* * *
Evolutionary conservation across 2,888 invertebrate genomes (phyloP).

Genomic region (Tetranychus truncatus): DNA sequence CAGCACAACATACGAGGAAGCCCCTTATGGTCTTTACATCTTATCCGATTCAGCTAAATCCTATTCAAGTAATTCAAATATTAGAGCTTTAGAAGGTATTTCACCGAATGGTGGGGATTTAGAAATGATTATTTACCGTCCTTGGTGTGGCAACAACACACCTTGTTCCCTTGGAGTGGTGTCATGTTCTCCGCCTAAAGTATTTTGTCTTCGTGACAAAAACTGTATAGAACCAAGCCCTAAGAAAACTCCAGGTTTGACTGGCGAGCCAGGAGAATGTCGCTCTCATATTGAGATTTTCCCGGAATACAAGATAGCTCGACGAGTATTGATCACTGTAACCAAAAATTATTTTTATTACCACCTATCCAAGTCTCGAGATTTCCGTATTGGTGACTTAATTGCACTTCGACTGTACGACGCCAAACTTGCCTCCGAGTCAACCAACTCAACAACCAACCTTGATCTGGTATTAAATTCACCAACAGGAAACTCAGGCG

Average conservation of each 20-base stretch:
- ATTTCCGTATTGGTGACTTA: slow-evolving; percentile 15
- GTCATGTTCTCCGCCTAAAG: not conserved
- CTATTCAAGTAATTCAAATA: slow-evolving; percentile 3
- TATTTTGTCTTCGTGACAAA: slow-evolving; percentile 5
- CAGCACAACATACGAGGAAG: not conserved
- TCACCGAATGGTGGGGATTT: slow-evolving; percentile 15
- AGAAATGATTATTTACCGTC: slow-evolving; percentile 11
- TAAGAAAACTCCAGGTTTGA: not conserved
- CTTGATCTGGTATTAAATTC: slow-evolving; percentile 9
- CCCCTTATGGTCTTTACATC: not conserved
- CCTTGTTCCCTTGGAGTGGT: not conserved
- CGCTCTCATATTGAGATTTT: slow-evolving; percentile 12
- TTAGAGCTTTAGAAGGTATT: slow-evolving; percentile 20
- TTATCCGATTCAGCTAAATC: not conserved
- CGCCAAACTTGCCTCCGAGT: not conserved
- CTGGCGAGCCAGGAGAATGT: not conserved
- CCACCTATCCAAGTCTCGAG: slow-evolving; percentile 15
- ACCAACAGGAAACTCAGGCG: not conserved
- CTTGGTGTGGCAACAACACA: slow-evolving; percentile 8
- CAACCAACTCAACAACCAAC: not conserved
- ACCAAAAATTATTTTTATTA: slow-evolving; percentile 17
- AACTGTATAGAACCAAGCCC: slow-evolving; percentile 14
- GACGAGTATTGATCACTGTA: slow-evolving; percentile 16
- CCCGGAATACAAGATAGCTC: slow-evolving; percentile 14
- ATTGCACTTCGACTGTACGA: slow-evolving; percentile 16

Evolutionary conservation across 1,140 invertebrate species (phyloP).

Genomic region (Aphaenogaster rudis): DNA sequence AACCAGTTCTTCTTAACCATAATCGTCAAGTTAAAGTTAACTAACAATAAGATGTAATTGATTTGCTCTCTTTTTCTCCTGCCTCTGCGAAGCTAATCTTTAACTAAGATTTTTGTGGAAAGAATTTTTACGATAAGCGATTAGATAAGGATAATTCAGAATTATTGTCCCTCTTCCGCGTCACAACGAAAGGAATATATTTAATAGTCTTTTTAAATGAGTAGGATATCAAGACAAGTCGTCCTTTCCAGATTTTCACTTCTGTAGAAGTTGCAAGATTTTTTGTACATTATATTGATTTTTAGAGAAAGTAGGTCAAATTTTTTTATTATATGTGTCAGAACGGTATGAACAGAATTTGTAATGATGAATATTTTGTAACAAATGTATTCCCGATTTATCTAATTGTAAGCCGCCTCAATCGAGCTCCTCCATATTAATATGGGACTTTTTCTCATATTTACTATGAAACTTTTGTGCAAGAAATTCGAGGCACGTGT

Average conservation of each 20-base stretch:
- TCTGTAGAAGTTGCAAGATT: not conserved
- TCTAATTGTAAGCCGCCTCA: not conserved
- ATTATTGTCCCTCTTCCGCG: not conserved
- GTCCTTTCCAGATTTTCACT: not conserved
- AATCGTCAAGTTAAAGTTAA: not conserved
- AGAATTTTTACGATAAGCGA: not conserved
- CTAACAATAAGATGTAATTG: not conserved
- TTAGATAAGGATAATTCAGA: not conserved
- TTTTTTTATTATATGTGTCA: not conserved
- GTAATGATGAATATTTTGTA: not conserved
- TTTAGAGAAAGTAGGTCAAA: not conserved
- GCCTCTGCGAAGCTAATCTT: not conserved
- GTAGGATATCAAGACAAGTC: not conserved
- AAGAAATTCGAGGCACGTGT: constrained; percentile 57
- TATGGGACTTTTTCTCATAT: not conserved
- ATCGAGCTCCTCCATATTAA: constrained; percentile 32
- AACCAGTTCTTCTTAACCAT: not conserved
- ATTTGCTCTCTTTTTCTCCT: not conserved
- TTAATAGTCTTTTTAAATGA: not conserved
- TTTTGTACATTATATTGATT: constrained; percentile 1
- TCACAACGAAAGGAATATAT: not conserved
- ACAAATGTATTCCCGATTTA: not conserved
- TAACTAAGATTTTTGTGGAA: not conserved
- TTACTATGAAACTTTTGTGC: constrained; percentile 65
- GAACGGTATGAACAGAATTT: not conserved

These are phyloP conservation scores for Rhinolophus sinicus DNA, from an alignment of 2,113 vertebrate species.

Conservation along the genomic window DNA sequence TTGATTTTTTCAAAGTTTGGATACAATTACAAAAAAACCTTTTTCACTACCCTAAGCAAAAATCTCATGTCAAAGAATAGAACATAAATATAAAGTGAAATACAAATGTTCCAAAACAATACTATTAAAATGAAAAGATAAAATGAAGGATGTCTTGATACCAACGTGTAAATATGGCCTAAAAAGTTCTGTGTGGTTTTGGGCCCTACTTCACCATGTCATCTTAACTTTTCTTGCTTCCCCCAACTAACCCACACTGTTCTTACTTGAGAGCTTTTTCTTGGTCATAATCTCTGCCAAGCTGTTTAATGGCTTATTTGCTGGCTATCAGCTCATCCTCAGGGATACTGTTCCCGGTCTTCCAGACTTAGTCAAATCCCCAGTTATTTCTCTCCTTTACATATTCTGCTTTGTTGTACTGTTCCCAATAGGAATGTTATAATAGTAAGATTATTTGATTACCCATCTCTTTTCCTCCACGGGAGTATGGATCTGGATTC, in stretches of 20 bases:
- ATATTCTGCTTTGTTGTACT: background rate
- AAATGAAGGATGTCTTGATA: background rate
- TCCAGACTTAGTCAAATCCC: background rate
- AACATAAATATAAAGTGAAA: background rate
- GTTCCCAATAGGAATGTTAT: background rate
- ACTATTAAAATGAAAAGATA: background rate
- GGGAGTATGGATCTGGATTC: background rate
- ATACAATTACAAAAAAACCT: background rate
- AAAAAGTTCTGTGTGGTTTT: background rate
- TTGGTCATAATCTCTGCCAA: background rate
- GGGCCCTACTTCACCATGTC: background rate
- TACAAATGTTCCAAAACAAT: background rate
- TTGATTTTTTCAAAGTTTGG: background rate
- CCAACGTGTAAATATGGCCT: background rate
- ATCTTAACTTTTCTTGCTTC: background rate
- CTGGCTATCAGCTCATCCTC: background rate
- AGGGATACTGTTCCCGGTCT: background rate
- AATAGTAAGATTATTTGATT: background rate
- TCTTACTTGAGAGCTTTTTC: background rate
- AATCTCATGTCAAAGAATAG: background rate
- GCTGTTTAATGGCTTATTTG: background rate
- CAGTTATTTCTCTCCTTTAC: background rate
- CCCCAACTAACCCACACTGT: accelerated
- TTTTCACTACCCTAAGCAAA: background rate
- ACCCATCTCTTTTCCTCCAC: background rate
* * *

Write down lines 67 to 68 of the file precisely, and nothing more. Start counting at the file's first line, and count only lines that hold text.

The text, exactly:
- AAAAAGTTCTGTGTGGTTTT: background rate
- TTGGTCATAATCTCTGCCAA: background rate